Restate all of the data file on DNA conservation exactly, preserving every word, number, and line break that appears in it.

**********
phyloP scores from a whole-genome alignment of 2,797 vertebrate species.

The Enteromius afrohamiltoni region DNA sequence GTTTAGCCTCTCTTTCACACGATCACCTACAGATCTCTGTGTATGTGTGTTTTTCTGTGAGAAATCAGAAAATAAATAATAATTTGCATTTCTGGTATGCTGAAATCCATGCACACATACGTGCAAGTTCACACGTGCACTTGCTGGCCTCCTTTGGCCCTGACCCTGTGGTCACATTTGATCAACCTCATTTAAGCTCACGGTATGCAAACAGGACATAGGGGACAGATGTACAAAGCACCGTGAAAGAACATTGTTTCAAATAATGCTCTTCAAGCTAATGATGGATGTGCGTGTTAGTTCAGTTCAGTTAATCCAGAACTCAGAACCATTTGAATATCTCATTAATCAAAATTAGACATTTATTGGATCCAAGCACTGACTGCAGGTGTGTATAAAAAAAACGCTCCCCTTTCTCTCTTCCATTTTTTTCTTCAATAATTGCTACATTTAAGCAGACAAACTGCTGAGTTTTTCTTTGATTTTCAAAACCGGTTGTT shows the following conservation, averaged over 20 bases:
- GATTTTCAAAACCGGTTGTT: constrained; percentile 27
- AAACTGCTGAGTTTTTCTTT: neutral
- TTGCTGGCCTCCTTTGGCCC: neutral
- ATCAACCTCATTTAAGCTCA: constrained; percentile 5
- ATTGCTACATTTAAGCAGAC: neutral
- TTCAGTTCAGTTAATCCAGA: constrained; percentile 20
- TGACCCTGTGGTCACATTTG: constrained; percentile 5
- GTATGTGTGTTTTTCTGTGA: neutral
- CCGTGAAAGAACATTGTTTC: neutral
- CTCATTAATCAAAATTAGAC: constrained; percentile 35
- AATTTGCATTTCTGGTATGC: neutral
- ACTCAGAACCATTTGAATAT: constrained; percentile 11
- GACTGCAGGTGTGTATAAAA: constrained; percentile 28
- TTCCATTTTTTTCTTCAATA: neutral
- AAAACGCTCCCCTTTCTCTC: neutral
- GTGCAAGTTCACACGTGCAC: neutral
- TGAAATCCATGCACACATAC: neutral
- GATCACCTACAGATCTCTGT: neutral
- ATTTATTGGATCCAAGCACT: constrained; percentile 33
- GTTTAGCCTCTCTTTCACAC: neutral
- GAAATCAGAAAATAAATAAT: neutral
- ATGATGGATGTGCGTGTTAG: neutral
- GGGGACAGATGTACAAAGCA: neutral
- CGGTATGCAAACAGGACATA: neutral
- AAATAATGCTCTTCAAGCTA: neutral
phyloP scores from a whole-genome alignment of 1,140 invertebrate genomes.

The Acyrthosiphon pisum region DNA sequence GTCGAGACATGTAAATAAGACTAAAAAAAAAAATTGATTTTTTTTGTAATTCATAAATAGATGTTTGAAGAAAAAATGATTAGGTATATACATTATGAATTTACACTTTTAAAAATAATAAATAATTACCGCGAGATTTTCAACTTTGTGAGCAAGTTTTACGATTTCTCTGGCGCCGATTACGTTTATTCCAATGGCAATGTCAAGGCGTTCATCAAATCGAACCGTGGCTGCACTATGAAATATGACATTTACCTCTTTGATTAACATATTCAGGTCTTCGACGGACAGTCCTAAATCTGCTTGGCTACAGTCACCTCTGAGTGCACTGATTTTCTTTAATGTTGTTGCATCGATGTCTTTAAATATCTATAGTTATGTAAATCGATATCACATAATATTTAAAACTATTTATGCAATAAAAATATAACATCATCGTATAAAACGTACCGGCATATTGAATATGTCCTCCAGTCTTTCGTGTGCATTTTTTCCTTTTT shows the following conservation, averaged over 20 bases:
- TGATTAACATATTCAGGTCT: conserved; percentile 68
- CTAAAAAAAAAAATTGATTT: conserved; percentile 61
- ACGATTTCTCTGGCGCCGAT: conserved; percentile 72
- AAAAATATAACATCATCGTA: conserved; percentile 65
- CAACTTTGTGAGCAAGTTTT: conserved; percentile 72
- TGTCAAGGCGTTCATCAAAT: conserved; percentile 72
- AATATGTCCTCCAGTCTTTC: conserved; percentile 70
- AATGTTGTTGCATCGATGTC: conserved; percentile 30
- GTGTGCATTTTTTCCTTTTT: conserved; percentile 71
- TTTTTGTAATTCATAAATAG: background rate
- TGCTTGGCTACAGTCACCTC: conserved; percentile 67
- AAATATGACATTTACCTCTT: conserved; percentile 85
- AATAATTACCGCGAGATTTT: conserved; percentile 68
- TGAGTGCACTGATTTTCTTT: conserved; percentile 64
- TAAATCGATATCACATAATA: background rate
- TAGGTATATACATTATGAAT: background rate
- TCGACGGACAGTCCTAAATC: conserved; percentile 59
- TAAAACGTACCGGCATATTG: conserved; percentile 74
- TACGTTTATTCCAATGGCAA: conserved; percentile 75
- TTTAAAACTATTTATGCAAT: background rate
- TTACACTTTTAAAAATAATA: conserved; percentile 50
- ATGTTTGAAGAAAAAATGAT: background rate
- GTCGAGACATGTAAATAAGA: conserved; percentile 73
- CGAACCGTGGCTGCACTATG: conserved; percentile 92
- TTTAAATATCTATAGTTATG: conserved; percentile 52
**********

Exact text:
phyloP scores from a whole-genome alignment of 2,797 vertebrate species.

The Enteromius afrohamiltoni region DNA sequence GTTTAGCCTCTCTTTCACACGATCACCTACAGATCTCTGTGTATGTGTGTTTTTCTGTGAGAAATCAGAAAATAAATAATAATTTGCATTTCTGGTATGCTGAAATCCATGCACACATACGTGCAAGTTCACACGTGCACTTGCTGGCCTCCTTTGGCCCTGACCCTGTGGTCACATTTGATCAACCTCATTTAAGCTCACGGTATGCAAACAGGACATAGGGGACAGATGTACAAAGCACCGTGAAAGAACATTGTTTCAAATAATGCTCTTCAAGCTAATGATGGATGTGCGTGTTAGTTCAGTTCAGTTAATCCAGAACTCAGAACCATTTGAATATCTCATTAATCAAAATTAGACATTTATTGGATCCAAGCACTGACTGCAGGTGTGTATAAAAAAAACGCTCCCCTTTCTCTCTTCCATTTTTTTCTTCAATAATTGCTACATTTAAGCAGACAAACTGCTGAGTTTTTCTTTGATTTTCAAAACCGGTTGTT shows the following conservation, averaged over 20 bases:
- GATTTTCAAAACCGGTTGTT: constrained; percentile 27
- AAACTGCTGAGTTTTTCTTT: neutral
- TTGCTGGCCTCCTTTGGCCC: neutral
- ATCAACCTCATTTAAGCTCA: constrained; percentile 5
- ATTGCTACATTTAAGCAGAC: neutral
- TTCAGTTCAGTTAATCCAGA: constrained; percentile 20
- TGACCCTGTGGTCACATTTG: constrained; percentile 5
- GTATGTGTGTTTTTCTGTGA: neutral
- CCGTGAAAGAACATTGTTTC: neutral
- CTCATTAATCAAAATTAGAC: constrained; percentile 35
- AATTTGCATTTCTGGTATGC: neutral
- ACTCAGAACCATTTGAATAT: constrained; percentile 11
- GACTGCAGGTGTGTATAAAA: constrained; percentile 28
- TTCCATTTTTTTCTTCAATA: neutral
- AAAACGCTCCCCTTTCTCTC: neutral
- GTGCAAGTTCACACGTGCAC: neutral
- TGAAATCCATGCACACATAC: neutral
- GATCACCTACAGATCTCTGT: neutral
- ATTTATTGGATCCAAGCACT: constrained; percentile 33
- GTTTAGCCTCTCTTTCACAC: neutral
- GAAATCAGAAAATAAATAAT: neutral
- ATGATGGATGTGCGTGTTAG: neutral
- GGGGACAGATGTACAAAGCA: neutral
- CGGTATGCAAACAGGACATA: neutral
- AAATAATGCTCTTCAAGCTA: neutral
phyloP scores from a whole-genome alignment of 1,140 invertebrate genomes.

The Acyrthosiphon pisum region DNA sequence GTCGAGACATGTAAATAAGACTAAAAAAAAAAATTGATTTTTTTTGTAATTCATAAATAGATGTTTGAAGAAAAAATGATTAGGTATATACATTATGAATTTACACTTTTAAAAATAATAAATAATTACCGCGAGATTTTCAACTTTGTGAGCAAGTTTTACGATTTCTCTGGCGCCGATTACGTTTATTCCAATGGCAATGTCAAGGCGTTCATCAAATCGAACCGTGGCTGCACTATGAAATATGACATTTACCTCTTTGATTAACATATTCAGGTCTTCGACGGACAGTCCTAAATCTGCTTGGCTACAGTCACCTCTGAGTGCACTGATTTTCTTTAATGTTGTTGCATCGATGTCTTTAAATATCTATAGTTATGTAAATCGATATCACATAATATTTAAAACTATTTATGCAATAAAAATATAACATCATCGTATAAAACGTACCGGCATATTGAATATGTCCTCCAGTCTTTCGTGTGCATTTTTTCCTTTTT shows the following conservation, averaged over 20 bases:
- TGATTAACATATTCAGGTCT: conserved; percentile 68
- CTAAAAAAAAAAATTGATTT: conserved; percentile 61
- ACGATTTCTCTGGCGCCGAT: conserved; percentile 72
- AAAAATATAACATCATCGTA: conserved; percentile 65
- CAACTTTGTGAGCAAGTTTT: conserved; percentile 72
- TGTCAAGGCGTTCATCAAAT: conserved; percentile 72
- AATATGTCCTCCAGTCTTTC: conserved; percentile 70
- AATGTTGTTGCATCGATGTC: conserved; percentile 30
- GTGTGCATTTTTTCCTTTTT: conserved; percentile 71
- TTTTTGTAATTCATAAATAG: background rate
- TGCTTGGCTACAGTCACCTC: conserved; percentile 67
- AAATATGACATTTACCTCTT: conserved; percentile 85
- AATAATTACCGCGAGATTTT: conserved; percentile 68
- TGAGTGCACTGATTTTCTTT: conserved; percentile 64
- TAAATCGATATCACATAATA: background rate
- TAGGTATATACATTATGAAT: background rate
- TCGACGGACAGTCCTAAATC: conserved; percentile 59
- TAAAACGTACCGGCATATTG: conserved; percentile 74
- TACGTTTATTCCAATGGCAA: conserved; percentile 75
- TTTAAAACTATTTATGCAAT: background rate
- TTACACTTTTAAAAATAATA: conserved; percentile 50
- ATGTTTGAAGAAAAAATGAT: background rate
- GTCGAGACATGTAAATAAGA: conserved; percentile 73
- CGAACCGTGGCTGCACTATG: conserved; percentile 92
- TTTAAATATCTATAGTTATG: conserved; percentile 52